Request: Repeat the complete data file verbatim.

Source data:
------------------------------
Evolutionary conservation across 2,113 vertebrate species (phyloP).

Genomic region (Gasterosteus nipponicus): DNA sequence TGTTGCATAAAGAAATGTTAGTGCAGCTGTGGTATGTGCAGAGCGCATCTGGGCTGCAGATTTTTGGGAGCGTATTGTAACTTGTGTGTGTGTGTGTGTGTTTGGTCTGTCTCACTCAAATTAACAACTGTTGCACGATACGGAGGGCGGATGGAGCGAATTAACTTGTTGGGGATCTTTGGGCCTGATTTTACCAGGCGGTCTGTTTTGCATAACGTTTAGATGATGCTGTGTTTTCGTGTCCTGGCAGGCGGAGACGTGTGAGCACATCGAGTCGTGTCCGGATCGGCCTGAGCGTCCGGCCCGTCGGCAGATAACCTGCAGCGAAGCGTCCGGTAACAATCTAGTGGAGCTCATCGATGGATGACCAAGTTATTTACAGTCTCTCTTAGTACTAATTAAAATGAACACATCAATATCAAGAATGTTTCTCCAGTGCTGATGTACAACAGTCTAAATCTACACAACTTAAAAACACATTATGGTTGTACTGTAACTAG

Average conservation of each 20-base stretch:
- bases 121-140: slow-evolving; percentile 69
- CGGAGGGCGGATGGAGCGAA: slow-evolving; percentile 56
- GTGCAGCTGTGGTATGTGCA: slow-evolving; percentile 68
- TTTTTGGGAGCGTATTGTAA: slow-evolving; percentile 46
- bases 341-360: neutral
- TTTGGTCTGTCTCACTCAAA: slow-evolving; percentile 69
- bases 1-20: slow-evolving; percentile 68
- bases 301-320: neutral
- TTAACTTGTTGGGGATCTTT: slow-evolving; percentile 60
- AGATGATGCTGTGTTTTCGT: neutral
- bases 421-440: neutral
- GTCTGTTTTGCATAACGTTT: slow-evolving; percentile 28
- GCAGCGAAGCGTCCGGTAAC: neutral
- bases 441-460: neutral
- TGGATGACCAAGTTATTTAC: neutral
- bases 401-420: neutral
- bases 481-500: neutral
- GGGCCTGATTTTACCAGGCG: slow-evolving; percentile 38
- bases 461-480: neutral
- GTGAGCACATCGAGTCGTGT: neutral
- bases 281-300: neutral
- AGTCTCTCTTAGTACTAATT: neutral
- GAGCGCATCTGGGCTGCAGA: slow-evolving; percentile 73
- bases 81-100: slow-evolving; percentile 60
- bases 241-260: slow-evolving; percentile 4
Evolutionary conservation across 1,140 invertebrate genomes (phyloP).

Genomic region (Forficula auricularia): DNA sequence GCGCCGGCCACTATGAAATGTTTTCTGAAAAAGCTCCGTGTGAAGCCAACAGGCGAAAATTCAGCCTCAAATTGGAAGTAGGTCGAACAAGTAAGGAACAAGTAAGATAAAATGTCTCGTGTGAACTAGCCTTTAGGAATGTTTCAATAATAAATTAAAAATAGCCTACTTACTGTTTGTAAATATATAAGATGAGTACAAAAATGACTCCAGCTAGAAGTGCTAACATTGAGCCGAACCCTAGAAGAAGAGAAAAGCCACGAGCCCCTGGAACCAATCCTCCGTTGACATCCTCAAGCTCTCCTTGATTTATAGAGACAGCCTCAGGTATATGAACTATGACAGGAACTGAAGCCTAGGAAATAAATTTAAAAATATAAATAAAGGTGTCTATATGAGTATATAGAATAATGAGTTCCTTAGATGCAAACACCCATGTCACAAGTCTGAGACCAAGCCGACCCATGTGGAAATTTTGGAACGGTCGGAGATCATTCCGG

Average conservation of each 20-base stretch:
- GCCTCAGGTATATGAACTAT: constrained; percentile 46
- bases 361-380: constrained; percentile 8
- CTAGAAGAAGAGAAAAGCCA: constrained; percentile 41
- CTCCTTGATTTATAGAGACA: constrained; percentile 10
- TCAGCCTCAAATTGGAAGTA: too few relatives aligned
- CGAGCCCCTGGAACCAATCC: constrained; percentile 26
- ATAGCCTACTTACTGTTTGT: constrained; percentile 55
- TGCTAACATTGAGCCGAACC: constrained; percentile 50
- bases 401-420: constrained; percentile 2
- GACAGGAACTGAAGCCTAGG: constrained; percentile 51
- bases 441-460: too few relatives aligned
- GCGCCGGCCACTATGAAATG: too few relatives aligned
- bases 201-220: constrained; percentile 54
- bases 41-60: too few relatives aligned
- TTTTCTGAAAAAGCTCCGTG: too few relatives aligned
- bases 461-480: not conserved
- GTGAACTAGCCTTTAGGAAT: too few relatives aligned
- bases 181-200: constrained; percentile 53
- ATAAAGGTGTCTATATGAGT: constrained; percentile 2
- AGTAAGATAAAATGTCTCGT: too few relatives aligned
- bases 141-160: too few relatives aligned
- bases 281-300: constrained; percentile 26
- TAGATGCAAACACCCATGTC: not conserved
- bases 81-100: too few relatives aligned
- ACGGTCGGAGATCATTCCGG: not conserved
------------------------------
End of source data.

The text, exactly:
Evolutionary conservation across 2,113 vertebrate species (phyloP).

Genomic region (Gasterosteus nipponicus): DNA sequence TGTTGCATAAAGAAATGTTAGTGCAGCTGTGGTATGTGCAGAGCGCATCTGGGCTGCAGATTTTTGGGAGCGTATTGTAACTTGTGTGTGTGTGTGTGTGTTTGGTCTGTCTCACTCAAATTAACAACTGTTGCACGATACGGAGGGCGGATGGAGCGAATTAACTTGTTGGGGATCTTTGGGCCTGATTTTACCAGGCGGTCTGTTTTGCATAACGTTTAGATGATGCTGTGTTTTCGTGTCCTGGCAGGCGGAGACGTGTGAGCACATCGAGTCGTGTCCGGATCGGCCTGAGCGTCCGGCCCGTCGGCAGATAACCTGCAGCGAAGCGTCCGGTAACAATCTAGTGGAGCTCATCGATGGATGACCAAGTTATTTACAGTCTCTCTTAGTACTAATTAAAATGAACACATCAATATCAAGAATGTTTCTCCAGTGCTGATGTACAACAGTCTAAATCTACACAACTTAAAAACACATTATGGTTGTACTGTAACTAG

Average conservation of each 20-base stretch:
- bases 121-140: slow-evolving; percentile 69
- CGGAGGGCGGATGGAGCGAA: slow-evolving; percentile 56
- GTGCAGCTGTGGTATGTGCA: slow-evolving; percentile 68
- TTTTTGGGAGCGTATTGTAA: slow-evolving; percentile 46
- bases 341-360: neutral
- TTTGGTCTGTCTCACTCAAA: slow-evolving; percentile 69
- bases 1-20: slow-evolving; percentile 68
- bases 301-320: neutral
- TTAACTTGTTGGGGATCTTT: slow-evolving; percentile 60
- AGATGATGCTGTGTTTTCGT: neutral
- bases 421-440: neutral
- GTCTGTTTTGCATAACGTTT: slow-evolving; percentile 28
- GCAGCGAAGCGTCCGGTAAC: neutral
- bases 441-460: neutral
- TGGATGACCAAGTTATTTAC: neutral
- bases 401-420: neutral
- bases 481-500: neutral
- GGGCCTGATTTTACCAGGCG: slow-evolving; percentile 38
- bases 461-480: neutral
- GTGAGCACATCGAGTCGTGT: neutral
- bases 281-300: neutral
- AGTCTCTCTTAGTACTAATT: neutral
- GAGCGCATCTGGGCTGCAGA: slow-evolving; percentile 73
- bases 81-100: slow-evolving; percentile 60
- bases 241-260: slow-evolving; percentile 4
Evolutionary conservation across 1,140 invertebrate genomes (phyloP).

Genomic region (Forficula auricularia): DNA sequence GCGCCGGCCACTATGAAATGTTTTCTGAAAAAGCTCCGTGTGAAGCCAACAGGCGAAAATTCAGCCTCAAATTGGAAGTAGGTCGAACAAGTAAGGAACAAGTAAGATAAAATGTCTCGTGTGAACTAGCCTTTAGGAATGTTTCAATAATAAATTAAAAATAGCCTACTTACTGTTTGTAAATATATAAGATGAGTACAAAAATGACTCCAGCTAGAAGTGCTAACATTGAGCCGAACCCTAGAAGAAGAGAAAAGCCACGAGCCCCTGGAACCAATCCTCCGTTGACATCCTCAAGCTCTCCTTGATTTATAGAGACAGCCTCAGGTATATGAACTATGACAGGAACTGAAGCCTAGGAAATAAATTTAAAAATATAAATAAAGGTGTCTATATGAGTATATAGAATAATGAGTTCCTTAGATGCAAACACCCATGTCACAAGTCTGAGACCAAGCCGACCCATGTGGAAATTTTGGAACGGTCGGAGATCATTCCGG

Average conservation of each 20-base stretch:
- GCCTCAGGTATATGAACTAT: constrained; percentile 46
- bases 361-380: constrained; percentile 8
- CTAGAAGAAGAGAAAAGCCA: constrained; percentile 41
- CTCCTTGATTTATAGAGACA: constrained; percentile 10
- TCAGCCTCAAATTGGAAGTA: too few relatives aligned
- CGAGCCCCTGGAACCAATCC: constrained; percentile 26
- ATAGCCTACTTACTGTTTGT: constrained; percentile 55
- TGCTAACATTGAGCCGAACC: constrained; percentile 50
- bases 401-420: constrained; percentile 2
- GACAGGAACTGAAGCCTAGG: constrained; percentile 51
- bases 441-460: too few relatives aligned
- GCGCCGGCCACTATGAAATG: too few relatives aligned
- bases 201-220: constrained; percentile 54
- bases 41-60: too few relatives aligned
- TTTTCTGAAAAAGCTCCGTG: too few relatives aligned
- bases 461-480: not conserved
- GTGAACTAGCCTTTAGGAAT: too few relatives aligned
- bases 181-200: constrained; percentile 53
- ATAAAGGTGTCTATATGAGT: constrained; percentile 2
- AGTAAGATAAAATGTCTCGT: too few relatives aligned
- bases 141-160: too few relatives aligned
- bases 281-300: constrained; percentile 26
- TAGATGCAAACACCCATGTC: not conserved
- bases 81-100: too few relatives aligned
- ACGGTCGGAGATCATTCCGG: not conserved